The obscenely wealthy Kingdom of Saudi Arabia was already notorious for supporting terrorism, oppressing women, and torturing political activists, even before the grisly October murder and dismemberment of Washington Post journalist Jamal Khashoggi. But that brutal regime has managed to keep a lower profile as one of the biggest venture capital donors of successful San Francisco startups like Uber, Lyft, Slack, DoorDash, and many others.
Uber was the first big tech company to take that Saudi money, accepting a $3.5 billion investment in 2016 from the Saudi Public Investment Fund (PIF), whose chairperson Crown Prince Mohammad bin Salman is suspected of ordering Khashoggi’s killing. The Saudi royal family now owns about 14 percent of Uber, and bin Salman personally is expected to reap $16 billion from Uber’s planned IPO.
The company’s new CEO Dara Khosrowshahi made a big deal out of declining his invite to the PIF’s fancy-ass “Davos in the Desert” Future Investment Initiative forum shortly after Khashoggi’s murder. But Uber has not returned any of the Saudi money; in fact, they’ve taken billions more since.
The #DeleteUber crowd might be surprised to learn that Lyft has taken similar Saudi investments. Saudi prince Al-Waleed bin Talal, bin Salman’s cousin, has a $250 million investment in Lyft.
The oil-rich monarchy of Saudi Arabia is investing in tech startups like mad, in an attempt to diversify into renewable energies and electric vehicles. Ironically, the current Saudi government is more interested in moving beyond fossil fuels than the current United States government.
To that end, the Saudi royal family sunk nearly $50 billion into Japanese conglomerate SoftBank with the specific intent of funding tech startups. That Saudi money has funded San Francisco startups like the workspace company WeWork ($4.4 billion), food delivery firm DoorDash ($535 million), and messaging platform Slack ($250 million).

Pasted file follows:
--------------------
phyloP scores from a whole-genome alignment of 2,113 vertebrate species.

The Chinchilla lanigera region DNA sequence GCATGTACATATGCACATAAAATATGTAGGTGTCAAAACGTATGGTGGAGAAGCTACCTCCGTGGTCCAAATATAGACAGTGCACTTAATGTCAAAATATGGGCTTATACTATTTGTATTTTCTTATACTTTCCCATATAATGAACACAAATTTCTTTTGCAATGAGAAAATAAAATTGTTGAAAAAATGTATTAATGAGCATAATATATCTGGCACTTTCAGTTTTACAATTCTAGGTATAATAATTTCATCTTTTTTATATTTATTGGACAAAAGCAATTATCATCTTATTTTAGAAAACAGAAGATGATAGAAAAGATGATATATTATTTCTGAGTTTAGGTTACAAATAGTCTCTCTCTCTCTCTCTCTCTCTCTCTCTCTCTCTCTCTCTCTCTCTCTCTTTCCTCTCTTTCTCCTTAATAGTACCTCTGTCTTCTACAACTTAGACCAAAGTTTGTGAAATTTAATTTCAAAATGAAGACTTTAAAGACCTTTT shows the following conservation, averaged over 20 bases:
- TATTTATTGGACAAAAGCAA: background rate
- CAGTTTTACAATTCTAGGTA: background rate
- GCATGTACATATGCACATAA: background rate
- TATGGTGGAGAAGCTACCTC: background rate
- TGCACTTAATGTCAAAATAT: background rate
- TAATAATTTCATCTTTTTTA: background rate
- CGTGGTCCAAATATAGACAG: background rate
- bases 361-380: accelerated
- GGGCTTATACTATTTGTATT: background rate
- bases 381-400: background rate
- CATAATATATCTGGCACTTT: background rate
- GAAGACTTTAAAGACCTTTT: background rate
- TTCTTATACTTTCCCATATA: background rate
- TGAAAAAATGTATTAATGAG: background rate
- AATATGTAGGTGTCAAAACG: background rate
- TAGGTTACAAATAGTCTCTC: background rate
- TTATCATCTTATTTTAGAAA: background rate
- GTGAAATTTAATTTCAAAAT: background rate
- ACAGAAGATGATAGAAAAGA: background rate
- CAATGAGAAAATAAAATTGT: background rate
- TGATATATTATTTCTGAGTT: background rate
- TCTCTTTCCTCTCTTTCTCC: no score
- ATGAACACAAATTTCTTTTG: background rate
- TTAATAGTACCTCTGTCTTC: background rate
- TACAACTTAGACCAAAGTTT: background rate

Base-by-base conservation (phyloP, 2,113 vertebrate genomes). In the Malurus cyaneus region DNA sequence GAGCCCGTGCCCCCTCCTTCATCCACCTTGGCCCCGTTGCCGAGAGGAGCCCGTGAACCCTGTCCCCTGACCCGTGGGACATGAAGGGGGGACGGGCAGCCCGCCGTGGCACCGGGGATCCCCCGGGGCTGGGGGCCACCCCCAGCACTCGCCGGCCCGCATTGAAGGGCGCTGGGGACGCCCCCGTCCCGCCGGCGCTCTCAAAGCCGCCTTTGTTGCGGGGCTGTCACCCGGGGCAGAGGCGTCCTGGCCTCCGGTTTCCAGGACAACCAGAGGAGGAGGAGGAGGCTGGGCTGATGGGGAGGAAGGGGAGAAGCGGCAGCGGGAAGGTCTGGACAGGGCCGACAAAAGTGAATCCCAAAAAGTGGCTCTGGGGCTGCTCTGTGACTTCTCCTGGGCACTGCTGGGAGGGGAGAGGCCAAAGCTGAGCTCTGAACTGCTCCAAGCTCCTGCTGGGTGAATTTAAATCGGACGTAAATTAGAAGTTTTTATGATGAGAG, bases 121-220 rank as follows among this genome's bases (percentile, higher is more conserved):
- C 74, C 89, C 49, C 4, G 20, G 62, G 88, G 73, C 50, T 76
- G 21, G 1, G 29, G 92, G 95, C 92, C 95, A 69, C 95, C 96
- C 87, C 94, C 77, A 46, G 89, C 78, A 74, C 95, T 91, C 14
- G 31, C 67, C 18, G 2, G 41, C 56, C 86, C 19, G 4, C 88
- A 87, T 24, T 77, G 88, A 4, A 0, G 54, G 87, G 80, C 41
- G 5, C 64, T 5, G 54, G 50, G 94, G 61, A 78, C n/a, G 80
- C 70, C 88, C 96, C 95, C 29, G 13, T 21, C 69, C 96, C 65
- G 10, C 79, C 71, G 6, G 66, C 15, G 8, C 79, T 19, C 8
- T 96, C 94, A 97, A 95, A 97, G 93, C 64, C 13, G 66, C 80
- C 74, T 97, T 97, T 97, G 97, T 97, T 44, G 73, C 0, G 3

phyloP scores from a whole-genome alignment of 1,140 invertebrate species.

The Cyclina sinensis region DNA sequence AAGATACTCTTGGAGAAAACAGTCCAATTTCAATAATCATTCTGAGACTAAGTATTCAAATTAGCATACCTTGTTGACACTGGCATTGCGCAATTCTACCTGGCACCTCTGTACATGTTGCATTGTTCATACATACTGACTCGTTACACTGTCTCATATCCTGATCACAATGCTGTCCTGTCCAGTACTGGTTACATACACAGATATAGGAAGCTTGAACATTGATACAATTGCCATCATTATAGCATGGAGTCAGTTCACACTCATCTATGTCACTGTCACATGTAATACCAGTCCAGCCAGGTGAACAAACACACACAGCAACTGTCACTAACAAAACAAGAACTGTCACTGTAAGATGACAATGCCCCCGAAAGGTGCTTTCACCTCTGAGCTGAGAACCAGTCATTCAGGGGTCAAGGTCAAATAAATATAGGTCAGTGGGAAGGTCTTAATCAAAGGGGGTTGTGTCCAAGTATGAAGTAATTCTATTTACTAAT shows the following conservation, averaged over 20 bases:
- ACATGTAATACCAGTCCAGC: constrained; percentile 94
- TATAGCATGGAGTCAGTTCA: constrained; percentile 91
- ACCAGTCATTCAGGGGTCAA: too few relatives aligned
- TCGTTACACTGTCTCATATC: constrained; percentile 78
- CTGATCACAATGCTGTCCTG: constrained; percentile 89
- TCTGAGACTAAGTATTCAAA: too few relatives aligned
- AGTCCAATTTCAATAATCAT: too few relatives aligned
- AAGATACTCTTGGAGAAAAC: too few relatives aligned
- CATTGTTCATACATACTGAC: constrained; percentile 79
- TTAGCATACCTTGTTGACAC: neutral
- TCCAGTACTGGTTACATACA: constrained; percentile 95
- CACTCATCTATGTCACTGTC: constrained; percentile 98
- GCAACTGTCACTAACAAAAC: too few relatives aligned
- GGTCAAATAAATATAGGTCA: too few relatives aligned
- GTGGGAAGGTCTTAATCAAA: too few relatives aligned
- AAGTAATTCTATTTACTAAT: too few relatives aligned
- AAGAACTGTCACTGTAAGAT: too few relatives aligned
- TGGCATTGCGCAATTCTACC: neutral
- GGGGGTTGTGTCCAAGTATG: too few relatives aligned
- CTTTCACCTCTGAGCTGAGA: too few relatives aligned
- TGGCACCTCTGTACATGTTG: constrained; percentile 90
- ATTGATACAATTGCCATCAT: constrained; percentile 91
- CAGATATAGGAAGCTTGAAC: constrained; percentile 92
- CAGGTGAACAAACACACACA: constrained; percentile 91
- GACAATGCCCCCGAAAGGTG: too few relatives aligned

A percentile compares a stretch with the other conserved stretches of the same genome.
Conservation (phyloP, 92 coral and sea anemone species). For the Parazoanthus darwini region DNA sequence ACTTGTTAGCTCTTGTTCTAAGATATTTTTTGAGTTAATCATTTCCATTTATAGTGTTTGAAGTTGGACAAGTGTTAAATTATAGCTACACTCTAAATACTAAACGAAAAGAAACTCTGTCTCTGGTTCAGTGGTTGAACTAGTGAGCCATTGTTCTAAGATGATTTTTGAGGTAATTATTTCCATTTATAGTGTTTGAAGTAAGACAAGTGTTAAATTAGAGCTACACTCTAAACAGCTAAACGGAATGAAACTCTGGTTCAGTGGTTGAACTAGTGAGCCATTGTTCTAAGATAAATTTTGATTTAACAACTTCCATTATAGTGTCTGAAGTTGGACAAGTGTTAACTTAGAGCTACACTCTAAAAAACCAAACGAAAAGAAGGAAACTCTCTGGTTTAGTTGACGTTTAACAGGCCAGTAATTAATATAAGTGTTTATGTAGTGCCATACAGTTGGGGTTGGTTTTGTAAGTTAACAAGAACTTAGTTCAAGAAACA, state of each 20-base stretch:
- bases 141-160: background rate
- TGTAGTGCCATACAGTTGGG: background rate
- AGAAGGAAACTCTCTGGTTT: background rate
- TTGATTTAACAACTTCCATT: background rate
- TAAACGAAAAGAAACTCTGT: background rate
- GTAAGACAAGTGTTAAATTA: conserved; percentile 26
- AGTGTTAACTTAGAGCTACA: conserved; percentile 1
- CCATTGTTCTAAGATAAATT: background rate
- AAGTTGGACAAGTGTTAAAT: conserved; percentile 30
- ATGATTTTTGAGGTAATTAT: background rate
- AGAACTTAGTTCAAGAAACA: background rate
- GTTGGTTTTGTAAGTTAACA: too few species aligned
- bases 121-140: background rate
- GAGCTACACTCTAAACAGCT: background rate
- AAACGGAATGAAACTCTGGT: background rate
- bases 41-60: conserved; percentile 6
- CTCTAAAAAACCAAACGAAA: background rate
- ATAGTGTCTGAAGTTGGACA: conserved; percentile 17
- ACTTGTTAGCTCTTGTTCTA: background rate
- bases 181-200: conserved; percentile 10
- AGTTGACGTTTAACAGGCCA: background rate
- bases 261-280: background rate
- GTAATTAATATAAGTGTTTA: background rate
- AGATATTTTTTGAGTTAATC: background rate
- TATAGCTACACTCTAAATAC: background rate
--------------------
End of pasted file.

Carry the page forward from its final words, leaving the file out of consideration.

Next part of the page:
But the biggest Bay Area funding deal with the Saudis may be one that didn’t happen. In August, electric car company Tesla was nearly sold outright to the Saudis.
In another of his eccentric Twitter episodes, Tesla CEO Elon Musk tweeted, “Am considering taking Tesla private at $420 [per stock share]. Funding secured.” Within a week, Musk acknowledged that funding was a $72 billion offer from the PIF. The deal would have essentially given ownership of the Palo Alto company, and its Fremont manufacturing plant, to the Saudi Arabian royal family.
That deal quickly went sour, as the Securities and Exchange Commission fined Musk and Tesla $40 million for wildly exaggerating the offer. They also determined that Musk used the numerical marijuana reference “420” just to impress his girlfriend, pop artist Grimes. Musk was forced to step down as chairman of the Tesla board as company stock shares plummeted by 35 percent.
The mood swings and market swings of tech companies, and their erratic CEOs, underscore the risk of Silicon Valley startups happily handing control over to one of the most brutal regimes on earth. These startups also have terrifying amounts of our personal data, which could be for sale to any oil tycoon who greases their palms.